Soft multipurpose contact lens disinfecting solutions contain polyquaternium (polyquad) and/or myristamidopropyldimethylamine (aldox) or polyhexamethylene biguanide (PHMB) as the main antibacterial and antifungal agents.20–22 Even in the presence of such agents, it has been shown that some MPDS are more frequently involved in cases of contact lens-related Fusarium keratitis.11 This might, in part, be attributed to the uptake and release kinetic profile of MPDS, which could ultimately affect their fungicidal activity.10 There has, to-date, been no comprehensive investigation into the fungicidal activity of MPDS against a range of F. solani clinical isolates.

Here, we report the first comprehensive assessment of the disinfecting efficacy of five MPDS (two of which are not commercially available including the recalled ReNu MoistureLoc) on 10 F. solani clinical isolates and the standard ISO ATCC 36031 strain using the manufacturers’ minimum recommended disinfection time (MRDT). Disinfecting efficacy was assessed relative to the ISO stand-alone disinfection test (ISO/CD 14729),23 which requires a 1.0-log reduction in colony forming units for the fungal species.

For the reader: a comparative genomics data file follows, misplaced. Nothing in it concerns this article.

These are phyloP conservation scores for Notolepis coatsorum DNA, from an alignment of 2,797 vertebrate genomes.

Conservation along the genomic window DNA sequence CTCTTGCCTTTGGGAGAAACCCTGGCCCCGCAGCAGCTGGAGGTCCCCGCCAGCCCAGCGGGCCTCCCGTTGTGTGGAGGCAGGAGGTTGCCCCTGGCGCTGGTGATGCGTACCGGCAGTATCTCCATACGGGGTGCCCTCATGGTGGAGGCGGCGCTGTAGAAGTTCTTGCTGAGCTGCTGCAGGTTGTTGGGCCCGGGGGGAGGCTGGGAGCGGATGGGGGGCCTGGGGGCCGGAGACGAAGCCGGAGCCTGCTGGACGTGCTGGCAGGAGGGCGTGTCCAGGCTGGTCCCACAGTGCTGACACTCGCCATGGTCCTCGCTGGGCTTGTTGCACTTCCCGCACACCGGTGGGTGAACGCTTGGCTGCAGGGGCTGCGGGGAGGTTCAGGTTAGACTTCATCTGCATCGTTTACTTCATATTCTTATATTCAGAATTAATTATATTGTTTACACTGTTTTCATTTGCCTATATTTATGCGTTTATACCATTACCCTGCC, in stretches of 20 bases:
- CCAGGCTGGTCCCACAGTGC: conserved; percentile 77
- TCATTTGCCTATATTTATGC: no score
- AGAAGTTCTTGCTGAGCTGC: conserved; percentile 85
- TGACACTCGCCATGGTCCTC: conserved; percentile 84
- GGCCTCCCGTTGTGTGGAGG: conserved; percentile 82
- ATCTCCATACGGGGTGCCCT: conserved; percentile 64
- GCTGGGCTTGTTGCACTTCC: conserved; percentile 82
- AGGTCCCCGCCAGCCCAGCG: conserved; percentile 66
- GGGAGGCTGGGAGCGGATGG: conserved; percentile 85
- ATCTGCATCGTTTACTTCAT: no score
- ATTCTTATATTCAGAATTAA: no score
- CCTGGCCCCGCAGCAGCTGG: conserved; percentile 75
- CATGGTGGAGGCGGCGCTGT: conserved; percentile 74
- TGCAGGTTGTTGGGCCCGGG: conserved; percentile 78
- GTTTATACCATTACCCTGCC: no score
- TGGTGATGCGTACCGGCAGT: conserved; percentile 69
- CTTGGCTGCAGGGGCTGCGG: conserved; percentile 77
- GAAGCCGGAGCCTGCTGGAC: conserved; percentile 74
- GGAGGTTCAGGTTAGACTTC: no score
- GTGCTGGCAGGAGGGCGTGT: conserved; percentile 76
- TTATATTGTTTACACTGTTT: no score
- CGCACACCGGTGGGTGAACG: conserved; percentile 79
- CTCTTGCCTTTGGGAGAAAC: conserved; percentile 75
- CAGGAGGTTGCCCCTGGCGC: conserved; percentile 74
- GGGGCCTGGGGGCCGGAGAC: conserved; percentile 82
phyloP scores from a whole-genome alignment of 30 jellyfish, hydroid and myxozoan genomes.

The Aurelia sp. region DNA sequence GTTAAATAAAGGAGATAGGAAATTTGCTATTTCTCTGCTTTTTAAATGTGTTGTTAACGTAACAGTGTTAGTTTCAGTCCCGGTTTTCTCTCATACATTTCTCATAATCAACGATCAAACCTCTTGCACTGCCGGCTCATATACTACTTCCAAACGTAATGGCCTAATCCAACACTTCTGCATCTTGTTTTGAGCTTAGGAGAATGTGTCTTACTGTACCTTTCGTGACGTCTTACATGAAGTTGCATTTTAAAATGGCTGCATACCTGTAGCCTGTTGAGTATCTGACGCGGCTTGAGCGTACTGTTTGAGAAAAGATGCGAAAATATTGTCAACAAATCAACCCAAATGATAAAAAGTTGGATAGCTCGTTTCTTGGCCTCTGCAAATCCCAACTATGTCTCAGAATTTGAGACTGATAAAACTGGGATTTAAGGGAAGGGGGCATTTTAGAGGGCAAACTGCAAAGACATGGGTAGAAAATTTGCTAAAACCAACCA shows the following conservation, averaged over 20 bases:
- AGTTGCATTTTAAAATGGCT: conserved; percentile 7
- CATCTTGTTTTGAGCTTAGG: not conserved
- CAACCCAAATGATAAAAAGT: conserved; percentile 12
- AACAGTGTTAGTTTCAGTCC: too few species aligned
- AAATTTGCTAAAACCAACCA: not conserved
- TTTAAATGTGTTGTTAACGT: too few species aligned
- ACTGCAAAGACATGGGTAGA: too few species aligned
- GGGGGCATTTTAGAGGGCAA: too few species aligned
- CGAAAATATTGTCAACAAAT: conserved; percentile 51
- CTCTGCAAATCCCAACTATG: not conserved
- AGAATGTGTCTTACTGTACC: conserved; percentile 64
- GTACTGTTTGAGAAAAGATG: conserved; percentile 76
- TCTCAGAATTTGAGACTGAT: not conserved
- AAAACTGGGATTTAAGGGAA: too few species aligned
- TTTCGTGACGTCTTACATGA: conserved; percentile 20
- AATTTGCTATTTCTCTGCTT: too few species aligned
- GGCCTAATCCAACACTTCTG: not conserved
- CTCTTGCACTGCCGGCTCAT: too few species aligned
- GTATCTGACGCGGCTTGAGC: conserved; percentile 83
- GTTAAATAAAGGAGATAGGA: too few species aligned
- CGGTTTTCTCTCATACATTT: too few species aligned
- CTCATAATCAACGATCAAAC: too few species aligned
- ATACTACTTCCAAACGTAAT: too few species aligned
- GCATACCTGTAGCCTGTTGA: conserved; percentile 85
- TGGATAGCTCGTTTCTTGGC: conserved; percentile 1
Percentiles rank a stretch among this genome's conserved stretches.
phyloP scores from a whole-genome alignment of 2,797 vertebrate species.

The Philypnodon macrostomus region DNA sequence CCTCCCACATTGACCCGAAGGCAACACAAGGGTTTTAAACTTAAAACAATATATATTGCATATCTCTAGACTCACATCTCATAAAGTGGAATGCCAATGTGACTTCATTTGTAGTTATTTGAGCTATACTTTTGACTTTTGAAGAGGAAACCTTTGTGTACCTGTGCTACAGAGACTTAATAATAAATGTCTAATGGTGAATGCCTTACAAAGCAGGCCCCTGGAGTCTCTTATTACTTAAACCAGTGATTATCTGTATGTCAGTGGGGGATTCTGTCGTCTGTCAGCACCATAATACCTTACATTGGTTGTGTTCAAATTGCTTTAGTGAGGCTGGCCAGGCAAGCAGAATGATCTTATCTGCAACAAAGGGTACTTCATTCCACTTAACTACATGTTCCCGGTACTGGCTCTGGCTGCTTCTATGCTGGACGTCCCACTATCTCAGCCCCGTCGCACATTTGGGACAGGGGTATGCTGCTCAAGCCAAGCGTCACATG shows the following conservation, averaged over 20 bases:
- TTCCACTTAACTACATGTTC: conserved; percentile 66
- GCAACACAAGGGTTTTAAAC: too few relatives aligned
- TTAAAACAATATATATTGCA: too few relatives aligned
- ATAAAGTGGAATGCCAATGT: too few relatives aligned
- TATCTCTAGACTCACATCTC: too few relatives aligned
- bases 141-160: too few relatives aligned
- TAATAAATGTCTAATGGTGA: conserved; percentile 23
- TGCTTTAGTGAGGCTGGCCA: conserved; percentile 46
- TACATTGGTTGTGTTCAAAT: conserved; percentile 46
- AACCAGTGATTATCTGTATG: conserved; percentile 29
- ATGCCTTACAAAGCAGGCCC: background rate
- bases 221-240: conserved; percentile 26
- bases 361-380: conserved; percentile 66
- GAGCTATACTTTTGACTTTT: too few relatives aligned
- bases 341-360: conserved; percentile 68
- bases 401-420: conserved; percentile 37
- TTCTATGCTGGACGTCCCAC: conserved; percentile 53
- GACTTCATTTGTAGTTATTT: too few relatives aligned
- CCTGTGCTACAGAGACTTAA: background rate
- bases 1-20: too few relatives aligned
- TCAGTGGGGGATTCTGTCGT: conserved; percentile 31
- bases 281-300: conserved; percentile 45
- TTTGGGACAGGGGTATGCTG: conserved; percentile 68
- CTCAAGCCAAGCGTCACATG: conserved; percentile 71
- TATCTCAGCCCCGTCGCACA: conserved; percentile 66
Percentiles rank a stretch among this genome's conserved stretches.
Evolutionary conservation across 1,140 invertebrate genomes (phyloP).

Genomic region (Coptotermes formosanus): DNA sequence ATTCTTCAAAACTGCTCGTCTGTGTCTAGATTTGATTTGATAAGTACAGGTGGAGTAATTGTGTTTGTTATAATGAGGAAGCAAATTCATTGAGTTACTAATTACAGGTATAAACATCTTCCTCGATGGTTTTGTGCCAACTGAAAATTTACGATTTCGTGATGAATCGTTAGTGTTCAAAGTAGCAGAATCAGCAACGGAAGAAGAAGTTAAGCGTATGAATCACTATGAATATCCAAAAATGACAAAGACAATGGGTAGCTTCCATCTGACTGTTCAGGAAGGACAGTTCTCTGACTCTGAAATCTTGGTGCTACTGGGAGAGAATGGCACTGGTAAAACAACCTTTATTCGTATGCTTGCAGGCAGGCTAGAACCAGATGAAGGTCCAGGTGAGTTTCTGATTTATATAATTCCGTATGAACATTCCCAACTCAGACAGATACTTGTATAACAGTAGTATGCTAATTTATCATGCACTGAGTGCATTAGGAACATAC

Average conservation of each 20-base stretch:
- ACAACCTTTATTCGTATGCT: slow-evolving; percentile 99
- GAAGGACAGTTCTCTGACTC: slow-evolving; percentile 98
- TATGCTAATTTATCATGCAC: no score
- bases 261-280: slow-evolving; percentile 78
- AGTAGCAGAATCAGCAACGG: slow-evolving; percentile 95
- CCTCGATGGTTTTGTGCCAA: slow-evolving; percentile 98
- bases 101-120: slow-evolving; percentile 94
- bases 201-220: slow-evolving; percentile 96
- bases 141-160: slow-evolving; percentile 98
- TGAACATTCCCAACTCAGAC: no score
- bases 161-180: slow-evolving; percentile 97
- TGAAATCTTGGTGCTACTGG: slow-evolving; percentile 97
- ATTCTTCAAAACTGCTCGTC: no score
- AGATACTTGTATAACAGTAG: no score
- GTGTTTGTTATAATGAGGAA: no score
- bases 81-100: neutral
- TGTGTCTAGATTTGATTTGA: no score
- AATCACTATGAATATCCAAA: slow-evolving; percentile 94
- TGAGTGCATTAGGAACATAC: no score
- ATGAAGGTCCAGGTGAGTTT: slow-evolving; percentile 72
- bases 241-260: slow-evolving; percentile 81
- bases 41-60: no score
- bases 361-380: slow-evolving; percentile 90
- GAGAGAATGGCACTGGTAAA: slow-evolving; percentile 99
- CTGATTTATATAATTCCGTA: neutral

Ten clinical isolates of F. solani were used in this study (Fsol 2-Fsol 11) as well as the standard ISO-recommended ATCC 36031 strain. All clinical isolates were obtained from corneal ulcers and were kindly provided by Ailsa Hocking (Food Science Australia, CSIRO, North Ryde, Australia) and David Ellis (Women and Children’s Hospital, Adelaide, Australia). All corneal ulcer isolates were from different patients and strains were identified by microscopy morphology and culture. Isolates were stored at −80°C in 30% glycerol and tryptone soya broth (Oxoid, Basingstoke, UK).

Effect of Filtration on Stand-Alone Disinfection